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Gastroenterology. 1992 Jan;102(1):248-54.

Oral administration of clonidine in patients with alcoholic cirrhosis. Hemodynamic and liver function effects.

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  • 1Department of Gastroenterology, Clinica Puerta de Hierro, Madrid, Spain.

Abstract

The effects of long-term oral clonidine treatment on hepatic and systemic hemodynamics and on quantitative liver function tests were investigated in 15 patients with alcoholic cirrhosis. Clonidine was administered at a mean dose of 0.33 +/- 0.1 mg/day (mean +/- SD) for a mean period of 64 +/- 10 days. Oral clonidine induced a significant reduction in the hepatic venous pressure gradient from 18.8 +/- 3.0 mm Hg to 15.9 +/- 3.4 mm Hg (P less than 0.001), which was the result of an increase in the free hepatic venous pressure from 5.1 +/- 4.2 mm Hg to 8.7 +/- 3.8 mm Hg (P less than 0.05). In 10 of the 15 patients (67%), the reduction in the hepatic venous pressure gradient was greater than 10% of baseline values. Hepatic blood flow did not change significantly after clonidine treatment. Additionally, treatment with clonidine decreased mean arterial pressure by 15.5% +/- 6% (P less than 0.001), heart rate by 17.7% +/- 7% (P less than 0.001), and cardiac output by 14.6% +/- 7% (P less than 0.001). However, systemic vascular resistance did not change significantly. There were no adverse effects on liver function, as shown by the nonsignificant changes in galactose-elimination capacity (149 +/- 59 vs. 170 +/- 58 mg/min), hepatic clearance of indocyanine green (0.19 +/- 0.10 vs. 0.17 +/- 0.07 L/min), and hepatic intrinsic clearance of indocyanine green (0.23 +/- 0.14 vs. 0.21 +/- 0.1 L/min) before and after clonidine treatment, respectively. In none of the patients was the drug withdrawn because of side effects, although 12 subjects complained of dry mouths. This study suggests that in patients with alcoholic cirrhosis, long-term oral clonidine administration achieves a reduction in the hepatic venous pressure gradient without adverse effects on hepatic blood flow and liver function.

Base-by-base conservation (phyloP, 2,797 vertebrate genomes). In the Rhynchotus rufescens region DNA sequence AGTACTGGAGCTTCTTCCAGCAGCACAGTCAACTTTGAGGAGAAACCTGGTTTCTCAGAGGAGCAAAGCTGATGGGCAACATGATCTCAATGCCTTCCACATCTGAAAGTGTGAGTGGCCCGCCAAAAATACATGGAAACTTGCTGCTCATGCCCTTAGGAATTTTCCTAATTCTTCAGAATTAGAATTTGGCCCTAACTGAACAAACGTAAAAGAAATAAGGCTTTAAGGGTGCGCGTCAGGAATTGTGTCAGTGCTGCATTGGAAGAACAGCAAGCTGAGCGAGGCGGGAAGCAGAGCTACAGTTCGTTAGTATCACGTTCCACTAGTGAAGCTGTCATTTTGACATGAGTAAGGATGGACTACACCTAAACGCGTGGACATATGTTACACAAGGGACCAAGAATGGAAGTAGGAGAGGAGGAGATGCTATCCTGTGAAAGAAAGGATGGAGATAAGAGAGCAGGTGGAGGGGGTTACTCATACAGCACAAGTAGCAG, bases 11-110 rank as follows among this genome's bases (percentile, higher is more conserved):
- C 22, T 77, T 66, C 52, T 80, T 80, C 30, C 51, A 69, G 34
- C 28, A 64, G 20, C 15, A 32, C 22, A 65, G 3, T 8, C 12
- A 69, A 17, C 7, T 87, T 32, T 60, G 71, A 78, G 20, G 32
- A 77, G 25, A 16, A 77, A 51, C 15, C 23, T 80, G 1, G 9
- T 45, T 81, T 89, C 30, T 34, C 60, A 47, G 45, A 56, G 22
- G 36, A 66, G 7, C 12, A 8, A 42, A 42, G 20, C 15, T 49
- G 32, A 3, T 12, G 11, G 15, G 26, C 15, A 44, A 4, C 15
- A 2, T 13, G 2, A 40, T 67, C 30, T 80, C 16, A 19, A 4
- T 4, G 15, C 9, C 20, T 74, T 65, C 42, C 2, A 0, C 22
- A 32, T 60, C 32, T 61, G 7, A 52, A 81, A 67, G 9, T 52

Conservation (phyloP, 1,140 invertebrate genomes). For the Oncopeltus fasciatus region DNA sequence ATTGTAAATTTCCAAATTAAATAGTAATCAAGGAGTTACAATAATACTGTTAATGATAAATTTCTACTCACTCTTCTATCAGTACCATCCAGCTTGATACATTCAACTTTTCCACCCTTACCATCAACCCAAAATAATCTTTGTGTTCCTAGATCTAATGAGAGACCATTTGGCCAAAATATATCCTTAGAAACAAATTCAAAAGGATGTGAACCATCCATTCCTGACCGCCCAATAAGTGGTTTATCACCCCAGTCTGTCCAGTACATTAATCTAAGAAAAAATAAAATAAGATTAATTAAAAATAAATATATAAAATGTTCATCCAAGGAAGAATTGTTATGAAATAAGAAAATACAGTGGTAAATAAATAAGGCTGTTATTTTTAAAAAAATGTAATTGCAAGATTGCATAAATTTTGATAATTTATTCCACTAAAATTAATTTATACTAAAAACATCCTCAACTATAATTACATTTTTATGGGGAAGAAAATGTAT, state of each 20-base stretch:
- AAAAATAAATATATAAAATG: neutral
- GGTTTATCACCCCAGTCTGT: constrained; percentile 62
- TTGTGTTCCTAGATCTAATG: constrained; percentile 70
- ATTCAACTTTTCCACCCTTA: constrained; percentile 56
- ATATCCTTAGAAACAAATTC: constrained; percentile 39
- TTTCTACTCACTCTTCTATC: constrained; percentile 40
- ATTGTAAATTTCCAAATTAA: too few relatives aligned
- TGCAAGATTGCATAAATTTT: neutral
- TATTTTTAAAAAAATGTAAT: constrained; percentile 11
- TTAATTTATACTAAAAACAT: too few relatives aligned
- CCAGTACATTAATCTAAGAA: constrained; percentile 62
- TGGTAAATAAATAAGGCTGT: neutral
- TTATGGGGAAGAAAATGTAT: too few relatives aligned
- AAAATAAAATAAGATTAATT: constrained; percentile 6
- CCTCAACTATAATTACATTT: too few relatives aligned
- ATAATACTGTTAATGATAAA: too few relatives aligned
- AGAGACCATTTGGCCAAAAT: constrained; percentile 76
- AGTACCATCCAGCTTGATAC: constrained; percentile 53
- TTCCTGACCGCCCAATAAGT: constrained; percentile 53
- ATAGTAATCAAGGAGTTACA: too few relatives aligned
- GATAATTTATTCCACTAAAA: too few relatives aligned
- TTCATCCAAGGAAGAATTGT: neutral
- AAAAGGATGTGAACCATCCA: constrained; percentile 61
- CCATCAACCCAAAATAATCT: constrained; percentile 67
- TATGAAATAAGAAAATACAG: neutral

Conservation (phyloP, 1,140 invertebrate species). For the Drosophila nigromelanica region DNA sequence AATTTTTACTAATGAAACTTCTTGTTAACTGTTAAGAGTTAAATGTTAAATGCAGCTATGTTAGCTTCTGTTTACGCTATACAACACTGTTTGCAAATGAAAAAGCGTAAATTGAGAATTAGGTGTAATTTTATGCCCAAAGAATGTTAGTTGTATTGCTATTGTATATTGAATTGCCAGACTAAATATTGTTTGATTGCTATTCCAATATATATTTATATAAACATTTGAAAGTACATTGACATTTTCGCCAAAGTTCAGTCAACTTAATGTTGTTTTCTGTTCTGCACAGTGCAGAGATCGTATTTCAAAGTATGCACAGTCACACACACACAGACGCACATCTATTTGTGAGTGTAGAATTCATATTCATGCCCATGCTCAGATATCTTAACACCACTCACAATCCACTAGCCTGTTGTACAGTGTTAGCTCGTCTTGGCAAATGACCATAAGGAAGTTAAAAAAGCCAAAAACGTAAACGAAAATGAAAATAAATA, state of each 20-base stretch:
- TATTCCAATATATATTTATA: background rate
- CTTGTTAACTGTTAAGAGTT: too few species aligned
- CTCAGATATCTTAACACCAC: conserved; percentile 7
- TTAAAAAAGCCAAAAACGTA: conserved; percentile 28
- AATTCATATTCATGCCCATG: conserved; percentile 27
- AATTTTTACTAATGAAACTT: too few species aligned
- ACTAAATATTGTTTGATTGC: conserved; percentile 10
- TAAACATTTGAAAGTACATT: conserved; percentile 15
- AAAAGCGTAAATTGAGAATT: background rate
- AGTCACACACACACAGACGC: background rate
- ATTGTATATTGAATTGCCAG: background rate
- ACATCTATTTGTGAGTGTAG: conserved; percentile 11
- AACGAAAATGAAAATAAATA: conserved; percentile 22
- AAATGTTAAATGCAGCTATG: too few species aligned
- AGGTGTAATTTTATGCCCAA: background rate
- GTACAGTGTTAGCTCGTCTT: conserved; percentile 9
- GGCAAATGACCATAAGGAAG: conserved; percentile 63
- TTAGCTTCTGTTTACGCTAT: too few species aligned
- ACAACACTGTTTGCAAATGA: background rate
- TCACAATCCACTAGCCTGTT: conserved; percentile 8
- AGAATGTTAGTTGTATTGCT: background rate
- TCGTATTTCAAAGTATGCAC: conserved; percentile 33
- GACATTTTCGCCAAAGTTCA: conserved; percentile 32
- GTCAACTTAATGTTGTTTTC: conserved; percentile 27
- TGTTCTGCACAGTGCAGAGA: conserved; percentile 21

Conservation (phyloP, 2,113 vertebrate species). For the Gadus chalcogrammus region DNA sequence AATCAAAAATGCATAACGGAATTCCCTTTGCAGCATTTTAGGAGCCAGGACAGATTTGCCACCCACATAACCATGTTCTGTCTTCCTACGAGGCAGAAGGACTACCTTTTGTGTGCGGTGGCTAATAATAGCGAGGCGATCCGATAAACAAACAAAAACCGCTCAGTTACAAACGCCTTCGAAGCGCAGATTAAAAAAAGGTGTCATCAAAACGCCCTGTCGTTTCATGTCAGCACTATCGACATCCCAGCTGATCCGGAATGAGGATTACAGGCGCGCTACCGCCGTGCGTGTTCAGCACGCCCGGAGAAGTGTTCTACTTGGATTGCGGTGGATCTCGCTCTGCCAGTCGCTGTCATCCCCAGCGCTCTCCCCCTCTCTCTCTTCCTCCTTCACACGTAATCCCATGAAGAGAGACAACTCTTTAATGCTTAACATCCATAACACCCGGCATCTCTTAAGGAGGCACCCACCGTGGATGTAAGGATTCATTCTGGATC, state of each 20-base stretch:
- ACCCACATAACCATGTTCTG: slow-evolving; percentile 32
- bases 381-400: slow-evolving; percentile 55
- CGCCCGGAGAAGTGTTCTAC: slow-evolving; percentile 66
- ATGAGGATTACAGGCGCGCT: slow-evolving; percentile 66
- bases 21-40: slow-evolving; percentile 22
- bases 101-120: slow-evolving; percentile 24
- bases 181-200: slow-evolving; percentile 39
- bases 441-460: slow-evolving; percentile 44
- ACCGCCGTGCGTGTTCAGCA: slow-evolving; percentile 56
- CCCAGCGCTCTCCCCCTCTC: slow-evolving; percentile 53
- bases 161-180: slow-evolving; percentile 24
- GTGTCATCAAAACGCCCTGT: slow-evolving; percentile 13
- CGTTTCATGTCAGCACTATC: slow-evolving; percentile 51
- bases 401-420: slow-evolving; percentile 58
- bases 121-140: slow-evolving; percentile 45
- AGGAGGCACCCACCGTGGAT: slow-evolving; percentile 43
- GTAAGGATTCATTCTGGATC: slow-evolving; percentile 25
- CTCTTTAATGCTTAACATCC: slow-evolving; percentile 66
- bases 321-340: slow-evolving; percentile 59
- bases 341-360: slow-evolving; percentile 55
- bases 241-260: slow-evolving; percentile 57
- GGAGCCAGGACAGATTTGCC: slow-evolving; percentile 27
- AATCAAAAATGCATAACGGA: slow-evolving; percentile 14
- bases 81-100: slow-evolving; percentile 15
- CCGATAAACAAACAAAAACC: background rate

PMID:
1727758
[PubMed - indexed for MEDLINE]
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